The voice took him by surprise and brought him out of a very pleasant vision of America in flaming ruins. He turned and saw a woman standing by the office door. She wore shorts and a shirt with no sleeves and a pair of those rubber sandals Americans called flip-flops. Her blond hair was pulled back in a ponytail. Hamed secretly burned with shame at the sight of so much female flesh and an uncovered female head, but he forced himself to smile back at her.
"I just thought I'd get a head start on those bills of lading for tomorrow morning's shipments," he said.
"Honey, you're just a workin' fool," the woman said. Her name was Mandy Armitage. She was one of his supervisors, and Hamed burned with shame because of that as well. In an Islamic America, females would have no such positions.
"What are you doing here?" he asked, knowing that he had to make small talk with her so she wouldn't be suspicious of him. Americans chattered incessantly.
"Would you believe it? We're goin' to Arrowhead to watch the Chiefs play the Colts this afternoon, and I went off and left the tickets in my desk." She went across the big room to her cubicle, which was smaller than some but larger than most, to retrieve the tickets. When she had them, she turned and gave him another smile. "Don't work too hard now, hear?"
"Don't worry about that," he told her.
She paused in the doorway. "Say, maybe you'd like to go to a game sometime. We can always get tickets through the company, even when the stadium's sold out."
She was looking at him with lust in her eyes again, he thought. He knew he was not unattractive to American women, with his olive skin and his thick dark hair and his neatly trimmed mustache and beard. He was in superb physical shape. With the least bit of encouragement on his part, Mandy Armitage would lie with him, and she wasn't the only one.
That was out of the question, of course, and even considering such a thing was sinful. But Hamed managed not to show the revulsion he felt as he said, "Sorry, I don't know anything about American football. I wouldn't have the slightest idea what was going on."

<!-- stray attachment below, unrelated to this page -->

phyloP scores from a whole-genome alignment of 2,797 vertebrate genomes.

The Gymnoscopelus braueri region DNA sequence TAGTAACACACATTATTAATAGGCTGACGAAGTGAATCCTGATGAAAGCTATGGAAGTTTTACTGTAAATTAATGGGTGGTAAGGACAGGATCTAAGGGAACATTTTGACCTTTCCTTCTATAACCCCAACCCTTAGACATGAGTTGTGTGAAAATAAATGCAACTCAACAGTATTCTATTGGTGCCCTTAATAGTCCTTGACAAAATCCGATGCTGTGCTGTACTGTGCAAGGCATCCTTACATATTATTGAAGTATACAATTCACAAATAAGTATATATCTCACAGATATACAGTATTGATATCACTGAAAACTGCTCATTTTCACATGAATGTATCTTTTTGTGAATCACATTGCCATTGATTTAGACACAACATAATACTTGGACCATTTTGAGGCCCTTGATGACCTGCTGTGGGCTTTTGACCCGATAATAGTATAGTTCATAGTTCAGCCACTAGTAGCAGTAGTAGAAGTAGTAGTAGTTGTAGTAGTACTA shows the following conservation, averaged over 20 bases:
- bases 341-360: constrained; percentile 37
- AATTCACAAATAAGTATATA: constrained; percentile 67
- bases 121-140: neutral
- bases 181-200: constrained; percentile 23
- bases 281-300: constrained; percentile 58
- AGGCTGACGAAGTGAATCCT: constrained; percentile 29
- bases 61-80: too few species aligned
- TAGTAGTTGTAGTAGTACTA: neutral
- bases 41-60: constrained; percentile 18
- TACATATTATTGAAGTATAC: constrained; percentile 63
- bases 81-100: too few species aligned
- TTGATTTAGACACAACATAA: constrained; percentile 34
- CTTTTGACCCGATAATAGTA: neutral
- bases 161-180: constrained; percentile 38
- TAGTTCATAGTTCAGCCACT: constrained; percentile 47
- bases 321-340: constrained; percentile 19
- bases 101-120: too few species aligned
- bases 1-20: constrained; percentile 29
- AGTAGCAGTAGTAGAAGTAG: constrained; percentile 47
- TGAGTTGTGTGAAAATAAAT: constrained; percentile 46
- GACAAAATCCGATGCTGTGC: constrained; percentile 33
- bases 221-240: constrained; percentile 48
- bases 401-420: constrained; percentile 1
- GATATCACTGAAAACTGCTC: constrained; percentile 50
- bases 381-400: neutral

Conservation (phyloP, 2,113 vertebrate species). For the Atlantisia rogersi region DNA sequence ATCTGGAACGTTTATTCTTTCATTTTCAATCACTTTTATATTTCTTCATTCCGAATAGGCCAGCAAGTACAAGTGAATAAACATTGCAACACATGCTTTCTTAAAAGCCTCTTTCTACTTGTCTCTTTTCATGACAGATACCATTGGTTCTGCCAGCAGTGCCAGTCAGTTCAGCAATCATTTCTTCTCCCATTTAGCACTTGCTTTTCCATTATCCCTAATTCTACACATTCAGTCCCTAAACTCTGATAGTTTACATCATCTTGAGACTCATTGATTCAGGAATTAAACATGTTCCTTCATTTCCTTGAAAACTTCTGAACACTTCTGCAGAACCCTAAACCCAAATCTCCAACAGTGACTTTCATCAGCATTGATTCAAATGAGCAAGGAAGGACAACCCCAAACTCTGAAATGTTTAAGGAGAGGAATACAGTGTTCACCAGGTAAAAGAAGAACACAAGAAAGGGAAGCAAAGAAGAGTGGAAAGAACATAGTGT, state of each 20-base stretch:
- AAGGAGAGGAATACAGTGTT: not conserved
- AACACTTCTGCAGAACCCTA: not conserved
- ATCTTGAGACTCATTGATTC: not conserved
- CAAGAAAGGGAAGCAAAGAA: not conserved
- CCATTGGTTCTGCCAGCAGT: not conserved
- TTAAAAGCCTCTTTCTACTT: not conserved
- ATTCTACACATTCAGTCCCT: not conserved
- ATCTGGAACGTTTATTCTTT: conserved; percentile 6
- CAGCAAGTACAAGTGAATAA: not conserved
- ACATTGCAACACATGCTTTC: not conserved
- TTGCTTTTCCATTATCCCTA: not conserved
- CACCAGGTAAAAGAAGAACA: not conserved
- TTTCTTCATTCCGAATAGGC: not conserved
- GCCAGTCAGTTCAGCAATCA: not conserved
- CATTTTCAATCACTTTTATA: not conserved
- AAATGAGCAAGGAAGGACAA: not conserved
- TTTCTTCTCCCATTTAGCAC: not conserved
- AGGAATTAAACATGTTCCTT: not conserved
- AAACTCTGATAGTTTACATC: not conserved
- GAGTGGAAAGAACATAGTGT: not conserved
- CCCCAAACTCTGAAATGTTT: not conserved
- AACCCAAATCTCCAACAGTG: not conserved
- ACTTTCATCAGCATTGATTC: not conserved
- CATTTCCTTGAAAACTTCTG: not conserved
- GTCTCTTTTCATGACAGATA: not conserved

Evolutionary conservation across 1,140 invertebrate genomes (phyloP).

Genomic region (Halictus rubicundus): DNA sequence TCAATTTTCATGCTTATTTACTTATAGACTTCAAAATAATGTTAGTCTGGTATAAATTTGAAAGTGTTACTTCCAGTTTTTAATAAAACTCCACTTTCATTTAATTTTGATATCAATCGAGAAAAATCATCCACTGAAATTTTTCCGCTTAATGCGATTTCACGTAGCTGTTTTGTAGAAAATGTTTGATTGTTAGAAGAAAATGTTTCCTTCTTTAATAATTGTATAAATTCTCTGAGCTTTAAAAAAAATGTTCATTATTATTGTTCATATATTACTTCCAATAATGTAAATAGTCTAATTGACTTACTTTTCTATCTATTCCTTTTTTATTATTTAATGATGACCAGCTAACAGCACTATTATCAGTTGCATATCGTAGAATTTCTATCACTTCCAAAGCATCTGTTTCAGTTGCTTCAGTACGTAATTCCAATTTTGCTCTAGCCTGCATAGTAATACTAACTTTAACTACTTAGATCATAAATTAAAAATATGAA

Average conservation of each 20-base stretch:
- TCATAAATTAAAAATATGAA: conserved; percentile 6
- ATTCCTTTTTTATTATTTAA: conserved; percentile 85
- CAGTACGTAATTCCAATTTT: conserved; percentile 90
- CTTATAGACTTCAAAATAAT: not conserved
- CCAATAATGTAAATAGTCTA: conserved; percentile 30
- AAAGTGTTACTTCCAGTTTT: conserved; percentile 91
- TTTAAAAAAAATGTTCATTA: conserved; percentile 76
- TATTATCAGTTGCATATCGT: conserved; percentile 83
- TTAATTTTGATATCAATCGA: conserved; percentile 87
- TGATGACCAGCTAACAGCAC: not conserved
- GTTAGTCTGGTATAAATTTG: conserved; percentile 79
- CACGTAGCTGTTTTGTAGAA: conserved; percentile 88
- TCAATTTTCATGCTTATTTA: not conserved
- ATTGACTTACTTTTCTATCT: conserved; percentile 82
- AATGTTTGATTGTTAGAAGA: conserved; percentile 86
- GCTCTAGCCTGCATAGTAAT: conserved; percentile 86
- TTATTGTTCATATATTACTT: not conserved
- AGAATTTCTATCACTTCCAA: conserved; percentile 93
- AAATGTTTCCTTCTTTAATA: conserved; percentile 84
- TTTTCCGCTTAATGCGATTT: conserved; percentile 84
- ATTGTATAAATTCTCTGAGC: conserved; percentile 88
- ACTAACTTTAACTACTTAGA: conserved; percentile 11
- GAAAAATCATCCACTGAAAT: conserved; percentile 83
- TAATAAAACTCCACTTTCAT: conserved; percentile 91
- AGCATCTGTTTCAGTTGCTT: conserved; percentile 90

"That's right, where you come from people play soccer, don't they? That's what you call football."
That's what 90 percent of the world calls football, you stupid American cow, he thought, but with your typical arrogance you believe that you're right and everyone else is wrong.
"I could explain the rules to you," Mandy went on. "I've got four brothers who played varsity, and I was head cheerleader. I'd have you knowin' the difference between a blitz and a post pattern in no time."
"I'll think about it," Hamed promised, with no intention of wasting even a second's thought on such worthless drivel.
"All right, honey. See you tomorrow."
Hamed smiled and waved as Mandy went out, then turned back to his computer. "And I'll see you in hell, you foolish infidel bitch," he said to himself as he went back to work.
Chapter Three McCabe saw the woman as he rolled the big rig into the truck stop parking lot. She was a lot lizard-a hooker, of course. The tight, cutoff blue jean shorts, the equally tight tank top, and the high heels told him that much.
But it was the middle of the night and she was running and she looked scared. McCabe brought the truck to a stop with a hiss of air brakes, opened the door, and called to the woman, "Lady! Over here!"
She hesitated, as if she thought she might be trading one threat for another, but then she veered toward him. He had stepped down from the cab, and she must have thought he looked trustworthy.
What he probably looked like was tired as hell. He'd been on the road since early that morning, pushing the consecutive-hour limit and then busting right through it, risking getting in trouble if he was pulled over and the troopers checked his log. But he was stopped now, ready to crash for the night.
As soon as he dealt with whatever had gotten the hooker so frightened. Couldn't be anything good.
She trotted up to him, pushed her lank blond hair out of her face, and said, "Mister, just get back in the truck and let's go."